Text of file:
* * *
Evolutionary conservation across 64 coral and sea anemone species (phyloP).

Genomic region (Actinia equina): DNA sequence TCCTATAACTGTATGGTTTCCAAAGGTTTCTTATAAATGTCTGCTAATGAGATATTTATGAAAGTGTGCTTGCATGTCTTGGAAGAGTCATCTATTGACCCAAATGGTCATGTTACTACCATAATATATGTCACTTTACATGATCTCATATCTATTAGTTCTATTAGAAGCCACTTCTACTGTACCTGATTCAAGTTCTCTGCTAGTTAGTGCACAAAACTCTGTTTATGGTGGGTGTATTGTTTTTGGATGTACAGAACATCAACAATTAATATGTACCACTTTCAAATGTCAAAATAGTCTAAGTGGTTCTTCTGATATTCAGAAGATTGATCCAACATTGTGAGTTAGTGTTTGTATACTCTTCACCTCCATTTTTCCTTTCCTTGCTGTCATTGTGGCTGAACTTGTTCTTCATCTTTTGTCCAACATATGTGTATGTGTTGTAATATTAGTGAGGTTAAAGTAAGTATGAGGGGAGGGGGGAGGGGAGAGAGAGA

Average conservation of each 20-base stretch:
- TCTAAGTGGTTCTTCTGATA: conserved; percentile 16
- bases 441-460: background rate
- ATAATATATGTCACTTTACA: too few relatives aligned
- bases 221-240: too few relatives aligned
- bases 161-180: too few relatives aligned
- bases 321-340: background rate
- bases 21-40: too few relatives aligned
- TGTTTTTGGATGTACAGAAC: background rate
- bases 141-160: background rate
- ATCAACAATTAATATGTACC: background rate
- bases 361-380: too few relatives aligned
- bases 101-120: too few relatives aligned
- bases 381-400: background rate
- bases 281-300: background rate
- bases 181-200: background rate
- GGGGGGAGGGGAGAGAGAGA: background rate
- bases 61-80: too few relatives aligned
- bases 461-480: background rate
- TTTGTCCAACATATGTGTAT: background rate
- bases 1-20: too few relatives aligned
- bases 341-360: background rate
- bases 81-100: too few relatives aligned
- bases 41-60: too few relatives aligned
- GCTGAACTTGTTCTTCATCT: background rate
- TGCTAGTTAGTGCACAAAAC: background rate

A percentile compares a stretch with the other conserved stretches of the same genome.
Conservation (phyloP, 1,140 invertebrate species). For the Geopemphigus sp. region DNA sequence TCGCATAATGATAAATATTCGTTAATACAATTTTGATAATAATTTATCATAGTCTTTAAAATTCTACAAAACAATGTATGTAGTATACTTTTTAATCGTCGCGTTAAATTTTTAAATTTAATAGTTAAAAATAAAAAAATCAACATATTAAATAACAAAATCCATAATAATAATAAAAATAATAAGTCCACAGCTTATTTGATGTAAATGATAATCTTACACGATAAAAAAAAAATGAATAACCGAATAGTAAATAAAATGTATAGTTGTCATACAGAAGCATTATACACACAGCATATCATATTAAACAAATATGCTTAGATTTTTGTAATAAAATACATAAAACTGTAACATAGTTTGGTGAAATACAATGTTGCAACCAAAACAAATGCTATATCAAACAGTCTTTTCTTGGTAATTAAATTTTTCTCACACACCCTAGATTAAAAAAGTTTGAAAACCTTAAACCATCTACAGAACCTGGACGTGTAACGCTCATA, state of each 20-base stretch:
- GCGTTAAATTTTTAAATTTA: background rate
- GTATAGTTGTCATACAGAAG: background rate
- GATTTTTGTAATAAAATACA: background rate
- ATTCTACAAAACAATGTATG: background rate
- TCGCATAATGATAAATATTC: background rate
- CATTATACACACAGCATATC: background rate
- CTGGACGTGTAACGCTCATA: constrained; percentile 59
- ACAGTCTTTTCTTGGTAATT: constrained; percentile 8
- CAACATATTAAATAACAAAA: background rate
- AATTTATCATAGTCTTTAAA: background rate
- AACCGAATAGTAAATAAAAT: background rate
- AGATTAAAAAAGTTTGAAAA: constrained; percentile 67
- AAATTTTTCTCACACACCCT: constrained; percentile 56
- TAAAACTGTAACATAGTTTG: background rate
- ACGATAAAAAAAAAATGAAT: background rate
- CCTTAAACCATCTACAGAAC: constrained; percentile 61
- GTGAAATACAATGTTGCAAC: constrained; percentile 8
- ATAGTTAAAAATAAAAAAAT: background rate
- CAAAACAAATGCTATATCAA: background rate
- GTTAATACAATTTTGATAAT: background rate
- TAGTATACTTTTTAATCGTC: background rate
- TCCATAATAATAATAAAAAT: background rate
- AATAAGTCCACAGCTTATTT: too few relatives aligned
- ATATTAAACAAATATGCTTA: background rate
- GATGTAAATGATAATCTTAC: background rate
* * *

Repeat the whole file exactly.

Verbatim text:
Evolutionary conservation across 64 coral and sea anemone species (phyloP).

Genomic region (Actinia equina): DNA sequence TCCTATAACTGTATGGTTTCCAAAGGTTTCTTATAAATGTCTGCTAATGAGATATTTATGAAAGTGTGCTTGCATGTCTTGGAAGAGTCATCTATTGACCCAAATGGTCATGTTACTACCATAATATATGTCACTTTACATGATCTCATATCTATTAGTTCTATTAGAAGCCACTTCTACTGTACCTGATTCAAGTTCTCTGCTAGTTAGTGCACAAAACTCTGTTTATGGTGGGTGTATTGTTTTTGGATGTACAGAACATCAACAATTAATATGTACCACTTTCAAATGTCAAAATAGTCTAAGTGGTTCTTCTGATATTCAGAAGATTGATCCAACATTGTGAGTTAGTGTTTGTATACTCTTCACCTCCATTTTTCCTTTCCTTGCTGTCATTGTGGCTGAACTTGTTCTTCATCTTTTGTCCAACATATGTGTATGTGTTGTAATATTAGTGAGGTTAAAGTAAGTATGAGGGGAGGGGGGAGGGGAGAGAGAGA

Average conservation of each 20-base stretch:
- TCTAAGTGGTTCTTCTGATA: conserved; percentile 16
- bases 441-460: background rate
- ATAATATATGTCACTTTACA: too few relatives aligned
- bases 221-240: too few relatives aligned
- bases 161-180: too few relatives aligned
- bases 321-340: background rate
- bases 21-40: too few relatives aligned
- TGTTTTTGGATGTACAGAAC: background rate
- bases 141-160: background rate
- ATCAACAATTAATATGTACC: background rate
- bases 361-380: too few relatives aligned
- bases 101-120: too few relatives aligned
- bases 381-400: background rate
- bases 281-300: background rate
- bases 181-200: background rate
- GGGGGGAGGGGAGAGAGAGA: background rate
- bases 61-80: too few relatives aligned
- bases 461-480: background rate
- TTTGTCCAACATATGTGTAT: background rate
- bases 1-20: too few relatives aligned
- bases 341-360: background rate
- bases 81-100: too few relatives aligned
- bases 41-60: too few relatives aligned
- GCTGAACTTGTTCTTCATCT: background rate
- TGCTAGTTAGTGCACAAAAC: background rate

A percentile compares a stretch with the other conserved stretches of the same genome.
Conservation (phyloP, 1,140 invertebrate species). For the Geopemphigus sp. region DNA sequence TCGCATAATGATAAATATTCGTTAATACAATTTTGATAATAATTTATCATAGTCTTTAAAATTCTACAAAACAATGTATGTAGTATACTTTTTAATCGTCGCGTTAAATTTTTAAATTTAATAGTTAAAAATAAAAAAATCAACATATTAAATAACAAAATCCATAATAATAATAAAAATAATAAGTCCACAGCTTATTTGATGTAAATGATAATCTTACACGATAAAAAAAAAATGAATAACCGAATAGTAAATAAAATGTATAGTTGTCATACAGAAGCATTATACACACAGCATATCATATTAAACAAATATGCTTAGATTTTTGTAATAAAATACATAAAACTGTAACATAGTTTGGTGAAATACAATGTTGCAACCAAAACAAATGCTATATCAAACAGTCTTTTCTTGGTAATTAAATTTTTCTCACACACCCTAGATTAAAAAAGTTTGAAAACCTTAAACCATCTACAGAACCTGGACGTGTAACGCTCATA, state of each 20-base stretch:
- GCGTTAAATTTTTAAATTTA: background rate
- GTATAGTTGTCATACAGAAG: background rate
- GATTTTTGTAATAAAATACA: background rate
- ATTCTACAAAACAATGTATG: background rate
- TCGCATAATGATAAATATTC: background rate
- CATTATACACACAGCATATC: background rate
- CTGGACGTGTAACGCTCATA: constrained; percentile 59
- ACAGTCTTTTCTTGGTAATT: constrained; percentile 8
- CAACATATTAAATAACAAAA: background rate
- AATTTATCATAGTCTTTAAA: background rate
- AACCGAATAGTAAATAAAAT: background rate
- AGATTAAAAAAGTTTGAAAA: constrained; percentile 67
- AAATTTTTCTCACACACCCT: constrained; percentile 56
- TAAAACTGTAACATAGTTTG: background rate
- ACGATAAAAAAAAAATGAAT: background rate
- CCTTAAACCATCTACAGAAC: constrained; percentile 61
- GTGAAATACAATGTTGCAAC: constrained; percentile 8
- ATAGTTAAAAATAAAAAAAT: background rate
- CAAAACAAATGCTATATCAA: background rate
- GTTAATACAATTTTGATAAT: background rate
- TAGTATACTTTTTAATCGTC: background rate
- TCCATAATAATAATAAAAAT: background rate
- AATAAGTCCACAGCTTATTT: too few relatives aligned
- ATATTAAACAAATATGCTTA: background rate
- GATGTAAATGATAATCTTAC: background rate